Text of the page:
Reduction - Patella dislocation
Contraindications (absolute in bold)
Life or limb-threatening conditions
Associated complex fractures
Reduction in theatre
Consent is not required if the patient lacks capacity or is unable to consent
Brief verbal discussion is recommended if the situation allows
Less complex non-emergency procedure with low risk of complications
Failure (of reduction, recurrence or immobilisation)
PPE: non-sterile gloves
Any bed space
Procedural clinician and assistant
Supine on a bed
Medication (if existing pain, anxiety or after a failed attempt)
Intranasal fentanyl 1.5mcg/kg
Inhaled nitrous oxide
Morphine IV 5mg or 0.1mg/kg repeated as required
Examination for other injuries and fractures
Neurovascular assessment of foot (pulses, power and sensation)
Consider bedside pre-reduction X-rays (only if suspected associated fracture)
Place one hand around the affected limb’s ankle
Place the other hand resting on the lateral surface of the displaced patella
Extend the knee applying medial upwards force to the lateral patella
Relocation usually occurs as the knee is fully extended
Check X-ray, circulation and limb function:
Assess stability with gentle passive movement of patella
Reassess limb neurovascular status
Obtain post-reduction X-ray (patient should not leave the department until confirmed satisfactory)
Immobilise the affected knee in a Zimmer splint (2-4 weeks) and consider crutches
Discuss with orthopaedics on call (arrange GP or orthopaedic follow-up at two weeks)
Document procedure, neurovascular assessments, X-ray findings and follow-up plan
Advise to avoid bending, twisting and activities which cause pain
Advise there is a high chance of recurrence, best avoided by strengthening the knee muscles (physiotherapy)
Search for other fractures and serious injuries when treating a dislocated joint
Always perform a neurovascular exam before and after a relocation attempt
Reassurance, verbal distraction, effective pain relief and sedation all aid successful joint relocation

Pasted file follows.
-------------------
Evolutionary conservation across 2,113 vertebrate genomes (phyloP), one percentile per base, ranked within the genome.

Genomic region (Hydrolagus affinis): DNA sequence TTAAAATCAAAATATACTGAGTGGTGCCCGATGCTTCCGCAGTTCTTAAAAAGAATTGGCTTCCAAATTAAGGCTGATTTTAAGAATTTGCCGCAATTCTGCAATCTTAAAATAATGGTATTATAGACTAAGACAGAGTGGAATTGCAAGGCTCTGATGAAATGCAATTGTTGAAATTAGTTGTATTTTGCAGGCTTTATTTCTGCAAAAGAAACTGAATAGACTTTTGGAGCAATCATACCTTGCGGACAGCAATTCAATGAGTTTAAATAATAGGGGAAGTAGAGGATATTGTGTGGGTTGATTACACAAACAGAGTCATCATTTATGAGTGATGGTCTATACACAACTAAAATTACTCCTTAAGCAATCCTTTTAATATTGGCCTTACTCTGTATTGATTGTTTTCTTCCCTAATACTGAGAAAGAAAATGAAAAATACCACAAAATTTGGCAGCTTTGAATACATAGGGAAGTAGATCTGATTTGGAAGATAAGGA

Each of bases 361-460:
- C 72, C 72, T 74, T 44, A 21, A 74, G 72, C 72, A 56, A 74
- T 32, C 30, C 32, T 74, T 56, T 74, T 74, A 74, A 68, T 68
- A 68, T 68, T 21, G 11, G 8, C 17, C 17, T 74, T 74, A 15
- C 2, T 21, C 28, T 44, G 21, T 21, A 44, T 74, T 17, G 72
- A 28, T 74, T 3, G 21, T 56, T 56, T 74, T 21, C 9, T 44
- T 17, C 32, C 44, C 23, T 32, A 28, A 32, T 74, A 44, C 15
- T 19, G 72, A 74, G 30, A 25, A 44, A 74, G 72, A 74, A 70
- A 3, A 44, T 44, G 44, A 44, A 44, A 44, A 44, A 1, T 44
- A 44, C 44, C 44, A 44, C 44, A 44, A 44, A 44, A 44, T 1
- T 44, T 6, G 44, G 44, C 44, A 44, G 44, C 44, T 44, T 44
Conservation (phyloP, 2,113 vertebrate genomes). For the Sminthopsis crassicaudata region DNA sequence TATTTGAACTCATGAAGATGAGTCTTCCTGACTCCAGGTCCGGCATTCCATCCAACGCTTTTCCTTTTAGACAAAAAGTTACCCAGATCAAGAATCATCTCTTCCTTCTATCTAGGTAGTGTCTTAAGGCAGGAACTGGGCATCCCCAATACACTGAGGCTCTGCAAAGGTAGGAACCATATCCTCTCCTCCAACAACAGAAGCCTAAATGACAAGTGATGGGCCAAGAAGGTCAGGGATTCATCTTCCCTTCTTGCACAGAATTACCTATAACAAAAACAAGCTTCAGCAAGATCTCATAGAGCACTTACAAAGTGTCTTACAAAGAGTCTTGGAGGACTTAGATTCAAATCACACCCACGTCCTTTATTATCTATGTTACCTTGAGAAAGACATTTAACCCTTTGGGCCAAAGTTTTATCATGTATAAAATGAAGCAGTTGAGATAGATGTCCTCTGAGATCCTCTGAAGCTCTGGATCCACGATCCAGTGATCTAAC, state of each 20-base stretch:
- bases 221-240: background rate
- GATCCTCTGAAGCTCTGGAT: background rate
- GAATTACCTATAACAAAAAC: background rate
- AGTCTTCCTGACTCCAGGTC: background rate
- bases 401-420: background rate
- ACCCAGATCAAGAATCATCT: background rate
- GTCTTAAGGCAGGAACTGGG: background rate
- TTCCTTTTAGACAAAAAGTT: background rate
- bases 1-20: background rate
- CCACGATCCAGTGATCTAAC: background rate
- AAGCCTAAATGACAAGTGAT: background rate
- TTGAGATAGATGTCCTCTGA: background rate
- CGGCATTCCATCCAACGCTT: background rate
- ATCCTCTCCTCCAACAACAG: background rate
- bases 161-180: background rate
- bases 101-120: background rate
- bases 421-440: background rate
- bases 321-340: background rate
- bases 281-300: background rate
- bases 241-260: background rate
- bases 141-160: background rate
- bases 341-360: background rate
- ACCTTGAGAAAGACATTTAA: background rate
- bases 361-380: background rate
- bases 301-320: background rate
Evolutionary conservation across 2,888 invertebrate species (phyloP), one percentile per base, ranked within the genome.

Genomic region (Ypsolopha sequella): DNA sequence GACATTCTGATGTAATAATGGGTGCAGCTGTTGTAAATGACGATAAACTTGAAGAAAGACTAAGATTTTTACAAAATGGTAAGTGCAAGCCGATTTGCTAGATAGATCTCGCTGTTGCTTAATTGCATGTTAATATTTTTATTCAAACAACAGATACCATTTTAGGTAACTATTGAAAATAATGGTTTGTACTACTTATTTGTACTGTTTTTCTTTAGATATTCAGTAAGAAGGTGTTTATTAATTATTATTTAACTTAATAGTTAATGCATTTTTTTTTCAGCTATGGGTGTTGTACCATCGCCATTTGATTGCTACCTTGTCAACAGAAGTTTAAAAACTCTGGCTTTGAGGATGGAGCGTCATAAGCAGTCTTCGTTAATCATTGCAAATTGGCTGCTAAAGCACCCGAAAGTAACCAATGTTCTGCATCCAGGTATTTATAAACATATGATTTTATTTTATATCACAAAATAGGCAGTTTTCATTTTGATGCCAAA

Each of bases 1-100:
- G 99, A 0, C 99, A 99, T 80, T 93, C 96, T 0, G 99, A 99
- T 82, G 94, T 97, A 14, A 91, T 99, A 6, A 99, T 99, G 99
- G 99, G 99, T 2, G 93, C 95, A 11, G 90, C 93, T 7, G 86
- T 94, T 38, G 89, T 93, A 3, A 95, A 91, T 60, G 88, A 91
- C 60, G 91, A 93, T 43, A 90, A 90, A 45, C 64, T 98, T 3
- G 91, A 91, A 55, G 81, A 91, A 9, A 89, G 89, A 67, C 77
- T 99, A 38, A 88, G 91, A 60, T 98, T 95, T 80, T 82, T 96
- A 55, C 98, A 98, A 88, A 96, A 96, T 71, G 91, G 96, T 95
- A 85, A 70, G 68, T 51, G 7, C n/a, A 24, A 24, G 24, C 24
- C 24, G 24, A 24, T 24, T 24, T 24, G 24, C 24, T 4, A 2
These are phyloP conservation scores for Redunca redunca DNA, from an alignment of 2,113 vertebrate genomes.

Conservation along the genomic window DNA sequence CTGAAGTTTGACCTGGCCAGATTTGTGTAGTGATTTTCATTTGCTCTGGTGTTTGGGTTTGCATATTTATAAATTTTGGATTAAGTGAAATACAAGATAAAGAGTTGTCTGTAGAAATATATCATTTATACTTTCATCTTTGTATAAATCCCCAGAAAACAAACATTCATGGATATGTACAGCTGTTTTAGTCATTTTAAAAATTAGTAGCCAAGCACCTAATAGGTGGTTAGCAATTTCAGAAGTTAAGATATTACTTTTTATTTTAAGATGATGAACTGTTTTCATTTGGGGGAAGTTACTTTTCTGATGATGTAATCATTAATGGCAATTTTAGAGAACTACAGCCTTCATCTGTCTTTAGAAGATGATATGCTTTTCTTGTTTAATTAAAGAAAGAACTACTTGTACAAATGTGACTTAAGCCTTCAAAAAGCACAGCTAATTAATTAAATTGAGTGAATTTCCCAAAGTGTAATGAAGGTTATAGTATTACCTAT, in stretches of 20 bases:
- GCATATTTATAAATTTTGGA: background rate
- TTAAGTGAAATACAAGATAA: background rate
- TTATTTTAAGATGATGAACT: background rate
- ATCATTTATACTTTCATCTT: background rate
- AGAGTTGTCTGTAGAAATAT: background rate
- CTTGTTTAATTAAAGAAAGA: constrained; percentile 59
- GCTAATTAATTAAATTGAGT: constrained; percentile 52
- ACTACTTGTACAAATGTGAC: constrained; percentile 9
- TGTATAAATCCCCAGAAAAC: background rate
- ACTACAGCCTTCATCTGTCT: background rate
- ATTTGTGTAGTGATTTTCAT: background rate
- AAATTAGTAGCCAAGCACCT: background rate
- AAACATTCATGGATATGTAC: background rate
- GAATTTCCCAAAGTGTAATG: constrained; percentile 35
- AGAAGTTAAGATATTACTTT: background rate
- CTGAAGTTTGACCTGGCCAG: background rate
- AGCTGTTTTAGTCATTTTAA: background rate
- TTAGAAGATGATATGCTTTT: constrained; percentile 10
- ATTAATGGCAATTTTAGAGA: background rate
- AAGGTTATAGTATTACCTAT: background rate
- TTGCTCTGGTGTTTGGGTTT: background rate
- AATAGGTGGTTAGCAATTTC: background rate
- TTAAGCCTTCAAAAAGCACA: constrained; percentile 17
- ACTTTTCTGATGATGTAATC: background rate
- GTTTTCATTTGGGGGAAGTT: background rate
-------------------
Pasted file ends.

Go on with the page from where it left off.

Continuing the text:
Early orthopaedics involvement is indicated for non-lateral dislocation, fractures or two failed reductions
Patellar dislocations are common sporting injuries, usually occurring after twisting an extended knee or a direct blow. This results in a lateral dislocation with the knee held flexed. Often, the patella may reduce spontaneously with leg straightening alone. Pre-reduction X-rays are not required unless an associated injury is suspected.
Distracting the patient can help be overcome hamstring tension and aid reduction. Pain relief will aid muscle relaxation but is often not required for reduction unless the patient is anxious or in already in pain. After a failed reduction attempt pain relief should be provided.
Non-lateral dislocations can occur and require orthopaedic consult, as they are often irreducible.
This guideline has been reviewed and approved by the following expert groups:
Emergency Care Institute
Please direct feedback for this procedure to ACI-ECIs@health.nsw.gov.au.
Roberts JR, Custalow CB, Thomsen TW. Roberts and Hedges’ clinical procedures in emergency medicine and acute care. 7th ed. Philadelphia, PA: Elsevier; 2019.
Dunn RJ, Borland M, O’Brien D (eds.). The emergency medicine manual. Online ed. Tennyson, SA: Venom Publishing; 2019.
In: UpToDate. Waltham (MA): UpToDate. (2019): Recognition and initial management of patellar dislocations
Skinner H. Current diagnosis & treatment in orthopaedics. 5th ed. New York: McGraw-Hill Medical; 2013.
Ramponi D. Patellar dislocations and reduction procedure. Adv Emerg Nurs J. 2016;38(2):89-92. doi:10.1097/TME.0000000000000104